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Digital criminals demanded $5.3 million in ransom from the City of New Bedford, Massachusetts following a ransomware attack.

Jon Mitchell, Mayor of New Bedford, explained in a press briefing that the ransom demand came shortly after the City’s Management Information Systems (MIS) staff detected a ransomware attack in the early morning hours of 5 July 2019. The MIS staff disrupted the attack by disconnecting the City’s servers and shutting down its computer systems. That was after the ransomware had succeeded in affecting 158 workstations–approximately four percent of the municipality’s computers.

Initially, Mitchell opposed negotiating with those responsible for the attack, but per Providence Journal, he eventually agreed to hear out their demands. The digital attackers said they’d provide New Bedford with the decryption key in exchange for $5.3 million. The City countered with $400,000, which it had acquired from insurance proceeds, but the bad actors rejected that offer and made no counter offer. It’s then that Mitchell and the MIS team decided to recover the municipality’s data on their own by rebuilding its server network, restoring most software apps and replacing all affected computer workstations.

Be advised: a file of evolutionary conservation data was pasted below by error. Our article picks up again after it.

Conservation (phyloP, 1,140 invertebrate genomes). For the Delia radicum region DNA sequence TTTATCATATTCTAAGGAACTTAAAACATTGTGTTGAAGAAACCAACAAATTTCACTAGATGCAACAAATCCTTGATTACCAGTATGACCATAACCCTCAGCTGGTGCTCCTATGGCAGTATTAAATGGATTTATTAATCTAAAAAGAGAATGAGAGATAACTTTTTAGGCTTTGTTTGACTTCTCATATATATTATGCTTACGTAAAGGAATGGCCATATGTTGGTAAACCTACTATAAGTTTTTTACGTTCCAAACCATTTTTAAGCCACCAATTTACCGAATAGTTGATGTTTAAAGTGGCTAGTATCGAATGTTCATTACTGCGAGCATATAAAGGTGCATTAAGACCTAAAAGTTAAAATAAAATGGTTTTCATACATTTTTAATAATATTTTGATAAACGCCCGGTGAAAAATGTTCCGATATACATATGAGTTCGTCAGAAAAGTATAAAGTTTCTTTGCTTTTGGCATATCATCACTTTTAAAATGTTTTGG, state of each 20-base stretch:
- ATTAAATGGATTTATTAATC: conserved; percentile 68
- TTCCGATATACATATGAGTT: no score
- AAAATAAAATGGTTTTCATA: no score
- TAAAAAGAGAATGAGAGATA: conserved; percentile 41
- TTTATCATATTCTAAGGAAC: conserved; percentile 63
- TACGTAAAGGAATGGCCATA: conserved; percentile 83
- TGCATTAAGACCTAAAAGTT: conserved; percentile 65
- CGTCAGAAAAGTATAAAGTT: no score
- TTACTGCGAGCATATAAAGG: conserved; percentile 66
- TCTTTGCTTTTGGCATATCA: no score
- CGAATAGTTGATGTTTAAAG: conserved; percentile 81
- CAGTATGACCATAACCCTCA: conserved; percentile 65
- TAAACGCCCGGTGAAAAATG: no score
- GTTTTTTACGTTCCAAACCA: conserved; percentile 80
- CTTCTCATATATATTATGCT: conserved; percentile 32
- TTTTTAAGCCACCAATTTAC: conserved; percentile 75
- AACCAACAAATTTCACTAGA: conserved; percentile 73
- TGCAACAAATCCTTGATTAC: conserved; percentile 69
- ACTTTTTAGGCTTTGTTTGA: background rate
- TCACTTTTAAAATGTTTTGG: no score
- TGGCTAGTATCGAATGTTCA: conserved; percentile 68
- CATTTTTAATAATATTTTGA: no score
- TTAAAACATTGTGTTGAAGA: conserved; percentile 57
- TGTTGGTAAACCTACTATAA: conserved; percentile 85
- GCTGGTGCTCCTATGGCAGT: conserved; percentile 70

This recovery effort revealed that all emergency dispatch (911) systems, the New Bedford Public Schools, water and wastewater treatment plants as well as trash/recycling services were unaffected by the attack. It did uncover, however, that the attack had temporarily disabled the City’s financial management system along with several computers used by the Fire Department for administrative purposes.

The investigation also determined that Ryuk had been responsible for the attack. This ransomware family was involved in several high-profile infections earlier in 2019. Back in June, for instance, a sample of Ryuk affected the computer systems of Lake City; this Florida municipality ultimately paid $460,000 worth of bitcoin to digital attackers in order to regain access to their data. Not long thereafter, a Ryuk attack disrupted some services at all library locations across Onondaga County in New York State.

Mitchell explained that the City of New Bedford continues to rebuild its network and implement security measures designed to prevent similar attacks in the future. As quoted in a press release:

We live in a world now that is so interconnected that simply pulling up the proverbial drawbridge is unrealistic. We will rely on the advice of our experts to guide us, but we must remain constantly vigilant and willing to devote the resources necessary to protect our system from a much more debilitating attack than the one we just experienced. I am committed to making sure our City does just that.

This attack highlights the importance of small and local governments taking steps to protect themselves against a ransomware attack. One of the ways they can do this is by preventing an infection in the first place. This resource is a great place to start.